Worldschooling? Can anyone do it? What are the benefits of worldschooling?
Over the years, I’ve answered these questions over and over, in both interviews, presentations and in person. In invite you to read my thoughts below. If you have any questions you want answered about worldschool, please send me a message and I’m happy to answer your questions.
What is your personal definition of worldschooling?
For me, the broad definition of worldschooling is experiencing the world as your classroom. With that are lots of subtle differences to just unschooling, but I’ll get to that in a minute.
As a worldschooler, you can do whatever helps you access that place inside of you, inside the learner to create learning moments.. You can live a stationary life, in your home country, but consciously invite in elements & experiences of a global nature into your lives.
You can be an expat living in a foreign country or be a traveler or any type. The thing that travel provides that general unschooling does not provide is seamless exposure to new things, which inspires learning which can be in many forms.
As travelers, we look at the subtle and not so subtle differences of the world around us, and by the nature of it being new, and as a worldschooler, constantly stimulated by the outside world, the internal world is automatically inspired to be conscious and present. Similar to unschoolers who trust the process, they know that learning is happening and do see it in may aspects of the learners lives. However in my experinece, worldschoolers are actively engaged in the learning 24/7 since it’s partially survival as we strive to make sense and understand the world around us and know more, ask questions and research and partially the nature of travel, meaning that it doesn’t feel like “learning” it feels like traveling instead.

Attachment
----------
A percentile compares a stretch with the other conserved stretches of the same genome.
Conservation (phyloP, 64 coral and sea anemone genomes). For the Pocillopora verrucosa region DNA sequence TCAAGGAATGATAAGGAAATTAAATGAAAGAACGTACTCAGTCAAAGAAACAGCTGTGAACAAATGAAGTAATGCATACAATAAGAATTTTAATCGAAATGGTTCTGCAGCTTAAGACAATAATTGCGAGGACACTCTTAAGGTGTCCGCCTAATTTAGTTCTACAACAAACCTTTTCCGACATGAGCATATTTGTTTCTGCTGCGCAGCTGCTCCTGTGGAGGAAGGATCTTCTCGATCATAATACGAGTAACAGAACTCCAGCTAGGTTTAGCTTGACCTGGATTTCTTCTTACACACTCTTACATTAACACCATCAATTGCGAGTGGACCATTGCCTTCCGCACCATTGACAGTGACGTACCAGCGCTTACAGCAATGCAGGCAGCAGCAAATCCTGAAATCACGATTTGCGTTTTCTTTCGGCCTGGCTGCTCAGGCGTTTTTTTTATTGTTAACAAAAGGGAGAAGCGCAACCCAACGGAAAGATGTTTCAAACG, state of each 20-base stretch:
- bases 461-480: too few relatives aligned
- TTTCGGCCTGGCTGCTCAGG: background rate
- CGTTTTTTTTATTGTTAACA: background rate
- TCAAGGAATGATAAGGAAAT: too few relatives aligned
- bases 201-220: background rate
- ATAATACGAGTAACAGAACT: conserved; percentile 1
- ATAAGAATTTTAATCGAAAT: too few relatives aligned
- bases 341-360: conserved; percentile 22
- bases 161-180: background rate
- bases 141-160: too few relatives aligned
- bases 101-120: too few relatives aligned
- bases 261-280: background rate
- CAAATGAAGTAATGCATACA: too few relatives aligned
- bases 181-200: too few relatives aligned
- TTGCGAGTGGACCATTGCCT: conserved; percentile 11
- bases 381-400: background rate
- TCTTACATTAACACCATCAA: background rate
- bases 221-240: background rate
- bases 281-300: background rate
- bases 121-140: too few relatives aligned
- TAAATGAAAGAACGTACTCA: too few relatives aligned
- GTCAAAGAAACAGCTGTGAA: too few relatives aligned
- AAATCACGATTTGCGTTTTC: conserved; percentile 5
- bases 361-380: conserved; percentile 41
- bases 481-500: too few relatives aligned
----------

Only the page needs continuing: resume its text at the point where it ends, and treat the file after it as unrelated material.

The final bit to the puzzle that in my experience is the key, is that through worldschooling I finally am present in my life and with my son. I no longer move through the day based on schedules or routines. No longer am I preoccupied with getting checks in the mail, picking up my son from school on time, taking the dogs out, making play dates or any of the other numerous responsibilities that once occupied my mind, removing me from experiencing whatever I was doing. For me, travel was my formula to stay present. I am not saying travel or worldschooling is the only way to be present, I’m saying it was my way.
Can an individual worldschool without being an unschooler? Can traditionally educated students also worldschool?
Yes. I feel more than anything else, the intentionality to learn, inspired by the world, the eyes to notice the newness, the differences and similarities, the culture, politics, history, the ecological, geological and environmental and more are all aspects of worldschooling. Sometimes people need travel to give themselves permission to do those things. However, no matter how you slice it, it’s natural self-directed learner-driven learning with a dash of intentionality and presence.
What are some of the benefits, in your opinion, of worldschooling?
Besides the feeling of being connected to one’s own internal ability to learn in real time, the consciousness of it really, the love of learning is absolutely experienced through worldschooling. As an unschooler who worldschools, I can see in real-time, learning that covers every single academic subject (language, arts, history, science, etc.) expected for a young learner to learn. Additionally, I also see so many experiential “soft skills” being honed in through travel. Examples run far and wide, but consider learning patience, teamwork, leadership, service, compassion, critical thinking, problem solving, self reliance, vast social interaction with people of all ages and walks of life, being able to have a voice to advocate for themselves, etc.